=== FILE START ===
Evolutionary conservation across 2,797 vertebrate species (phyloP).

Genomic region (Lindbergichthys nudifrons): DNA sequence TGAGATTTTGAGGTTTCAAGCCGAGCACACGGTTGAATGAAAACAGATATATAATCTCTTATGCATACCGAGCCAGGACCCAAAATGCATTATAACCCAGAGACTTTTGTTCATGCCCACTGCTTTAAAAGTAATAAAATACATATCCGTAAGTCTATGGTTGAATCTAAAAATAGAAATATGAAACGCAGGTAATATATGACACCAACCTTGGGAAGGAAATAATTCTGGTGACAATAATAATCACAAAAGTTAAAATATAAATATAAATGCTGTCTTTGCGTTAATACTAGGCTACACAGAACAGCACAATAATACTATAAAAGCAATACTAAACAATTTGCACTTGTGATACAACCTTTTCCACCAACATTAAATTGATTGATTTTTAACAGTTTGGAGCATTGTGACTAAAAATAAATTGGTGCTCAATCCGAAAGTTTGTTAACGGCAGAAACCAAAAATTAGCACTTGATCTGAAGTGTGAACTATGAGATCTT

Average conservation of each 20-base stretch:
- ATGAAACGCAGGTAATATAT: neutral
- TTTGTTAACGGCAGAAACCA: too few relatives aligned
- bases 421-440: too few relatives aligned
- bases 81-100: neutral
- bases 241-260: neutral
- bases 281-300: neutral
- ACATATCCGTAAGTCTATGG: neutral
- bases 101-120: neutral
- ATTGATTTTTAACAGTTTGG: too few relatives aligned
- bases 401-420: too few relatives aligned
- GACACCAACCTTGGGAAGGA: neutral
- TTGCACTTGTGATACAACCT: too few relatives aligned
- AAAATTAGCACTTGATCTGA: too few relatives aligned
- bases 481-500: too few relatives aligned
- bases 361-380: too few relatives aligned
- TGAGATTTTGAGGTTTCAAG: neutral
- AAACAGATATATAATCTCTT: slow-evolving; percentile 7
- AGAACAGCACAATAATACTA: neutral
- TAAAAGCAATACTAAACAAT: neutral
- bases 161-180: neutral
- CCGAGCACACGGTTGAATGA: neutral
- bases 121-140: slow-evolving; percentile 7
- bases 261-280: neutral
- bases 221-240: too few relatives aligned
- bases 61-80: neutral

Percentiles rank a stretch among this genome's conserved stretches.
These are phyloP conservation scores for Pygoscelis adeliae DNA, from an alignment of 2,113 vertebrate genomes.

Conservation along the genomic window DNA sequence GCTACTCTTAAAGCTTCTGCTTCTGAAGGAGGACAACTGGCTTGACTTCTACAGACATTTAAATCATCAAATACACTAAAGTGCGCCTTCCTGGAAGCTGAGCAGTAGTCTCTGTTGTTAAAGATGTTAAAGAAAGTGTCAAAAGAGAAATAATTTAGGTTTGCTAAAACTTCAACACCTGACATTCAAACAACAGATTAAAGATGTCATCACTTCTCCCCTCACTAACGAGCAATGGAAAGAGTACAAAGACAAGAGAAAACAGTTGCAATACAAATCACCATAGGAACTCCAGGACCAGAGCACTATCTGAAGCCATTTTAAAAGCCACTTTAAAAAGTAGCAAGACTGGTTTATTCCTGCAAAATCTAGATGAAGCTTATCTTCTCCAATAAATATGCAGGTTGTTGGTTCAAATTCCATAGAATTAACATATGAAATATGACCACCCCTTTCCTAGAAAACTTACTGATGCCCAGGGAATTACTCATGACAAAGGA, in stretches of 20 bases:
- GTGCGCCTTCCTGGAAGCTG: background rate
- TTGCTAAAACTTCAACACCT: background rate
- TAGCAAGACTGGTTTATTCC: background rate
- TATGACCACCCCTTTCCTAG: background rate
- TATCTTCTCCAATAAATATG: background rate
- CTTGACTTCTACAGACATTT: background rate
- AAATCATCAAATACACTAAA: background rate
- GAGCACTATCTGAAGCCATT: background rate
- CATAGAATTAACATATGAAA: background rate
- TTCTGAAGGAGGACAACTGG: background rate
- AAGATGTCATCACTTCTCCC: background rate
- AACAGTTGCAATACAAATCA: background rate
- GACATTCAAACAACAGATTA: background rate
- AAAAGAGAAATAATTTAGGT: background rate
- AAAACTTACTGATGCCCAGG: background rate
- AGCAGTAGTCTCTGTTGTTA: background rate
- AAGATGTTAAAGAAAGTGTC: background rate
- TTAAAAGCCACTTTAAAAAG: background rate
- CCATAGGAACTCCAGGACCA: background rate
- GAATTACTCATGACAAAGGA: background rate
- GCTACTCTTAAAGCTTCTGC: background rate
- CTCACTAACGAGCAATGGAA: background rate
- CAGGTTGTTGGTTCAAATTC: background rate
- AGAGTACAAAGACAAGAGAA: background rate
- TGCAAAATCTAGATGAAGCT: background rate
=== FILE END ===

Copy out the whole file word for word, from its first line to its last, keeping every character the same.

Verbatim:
Evolutionary conservation across 2,797 vertebrate species (phyloP).

Genomic region (Lindbergichthys nudifrons): DNA sequence TGAGATTTTGAGGTTTCAAGCCGAGCACACGGTTGAATGAAAACAGATATATAATCTCTTATGCATACCGAGCCAGGACCCAAAATGCATTATAACCCAGAGACTTTTGTTCATGCCCACTGCTTTAAAAGTAATAAAATACATATCCGTAAGTCTATGGTTGAATCTAAAAATAGAAATATGAAACGCAGGTAATATATGACACCAACCTTGGGAAGGAAATAATTCTGGTGACAATAATAATCACAAAAGTTAAAATATAAATATAAATGCTGTCTTTGCGTTAATACTAGGCTACACAGAACAGCACAATAATACTATAAAAGCAATACTAAACAATTTGCACTTGTGATACAACCTTTTCCACCAACATTAAATTGATTGATTTTTAACAGTTTGGAGCATTGTGACTAAAAATAAATTGGTGCTCAATCCGAAAGTTTGTTAACGGCAGAAACCAAAAATTAGCACTTGATCTGAAGTGTGAACTATGAGATCTT

Average conservation of each 20-base stretch:
- ATGAAACGCAGGTAATATAT: neutral
- TTTGTTAACGGCAGAAACCA: too few relatives aligned
- bases 421-440: too few relatives aligned
- bases 81-100: neutral
- bases 241-260: neutral
- bases 281-300: neutral
- ACATATCCGTAAGTCTATGG: neutral
- bases 101-120: neutral
- ATTGATTTTTAACAGTTTGG: too few relatives aligned
- bases 401-420: too few relatives aligned
- GACACCAACCTTGGGAAGGA: neutral
- TTGCACTTGTGATACAACCT: too few relatives aligned
- AAAATTAGCACTTGATCTGA: too few relatives aligned
- bases 481-500: too few relatives aligned
- bases 361-380: too few relatives aligned
- TGAGATTTTGAGGTTTCAAG: neutral
- AAACAGATATATAATCTCTT: slow-evolving; percentile 7
- AGAACAGCACAATAATACTA: neutral
- TAAAAGCAATACTAAACAAT: neutral
- bases 161-180: neutral
- CCGAGCACACGGTTGAATGA: neutral
- bases 121-140: slow-evolving; percentile 7
- bases 261-280: neutral
- bases 221-240: too few relatives aligned
- bases 61-80: neutral

Percentiles rank a stretch among this genome's conserved stretches.
These are phyloP conservation scores for Pygoscelis adeliae DNA, from an alignment of 2,113 vertebrate genomes.

Conservation along the genomic window DNA sequence GCTACTCTTAAAGCTTCTGCTTCTGAAGGAGGACAACTGGCTTGACTTCTACAGACATTTAAATCATCAAATACACTAAAGTGCGCCTTCCTGGAAGCTGAGCAGTAGTCTCTGTTGTTAAAGATGTTAAAGAAAGTGTCAAAAGAGAAATAATTTAGGTTTGCTAAAACTTCAACACCTGACATTCAAACAACAGATTAAAGATGTCATCACTTCTCCCCTCACTAACGAGCAATGGAAAGAGTACAAAGACAAGAGAAAACAGTTGCAATACAAATCACCATAGGAACTCCAGGACCAGAGCACTATCTGAAGCCATTTTAAAAGCCACTTTAAAAAGTAGCAAGACTGGTTTATTCCTGCAAAATCTAGATGAAGCTTATCTTCTCCAATAAATATGCAGGTTGTTGGTTCAAATTCCATAGAATTAACATATGAAATATGACCACCCCTTTCCTAGAAAACTTACTGATGCCCAGGGAATTACTCATGACAAAGGA, in stretches of 20 bases:
- GTGCGCCTTCCTGGAAGCTG: background rate
- TTGCTAAAACTTCAACACCT: background rate
- TAGCAAGACTGGTTTATTCC: background rate
- TATGACCACCCCTTTCCTAG: background rate
- TATCTTCTCCAATAAATATG: background rate
- CTTGACTTCTACAGACATTT: background rate
- AAATCATCAAATACACTAAA: background rate
- GAGCACTATCTGAAGCCATT: background rate
- CATAGAATTAACATATGAAA: background rate
- TTCTGAAGGAGGACAACTGG: background rate
- AAGATGTCATCACTTCTCCC: background rate
- AACAGTTGCAATACAAATCA: background rate
- GACATTCAAACAACAGATTA: background rate
- AAAAGAGAAATAATTTAGGT: background rate
- AAAACTTACTGATGCCCAGG: background rate
- AGCAGTAGTCTCTGTTGTTA: background rate
- AAGATGTTAAAGAAAGTGTC: background rate
- TTAAAAGCCACTTTAAAAAG: background rate
- CCATAGGAACTCCAGGACCA: background rate
- GAATTACTCATGACAAAGGA: background rate
- GCTACTCTTAAAGCTTCTGC: background rate
- CTCACTAACGAGCAATGGAA: background rate
- CAGGTTGTTGGTTCAAATTC: background rate
- AGAGTACAAAGACAAGAGAA: background rate
- TGCAAAATCTAGATGAAGCT: background rate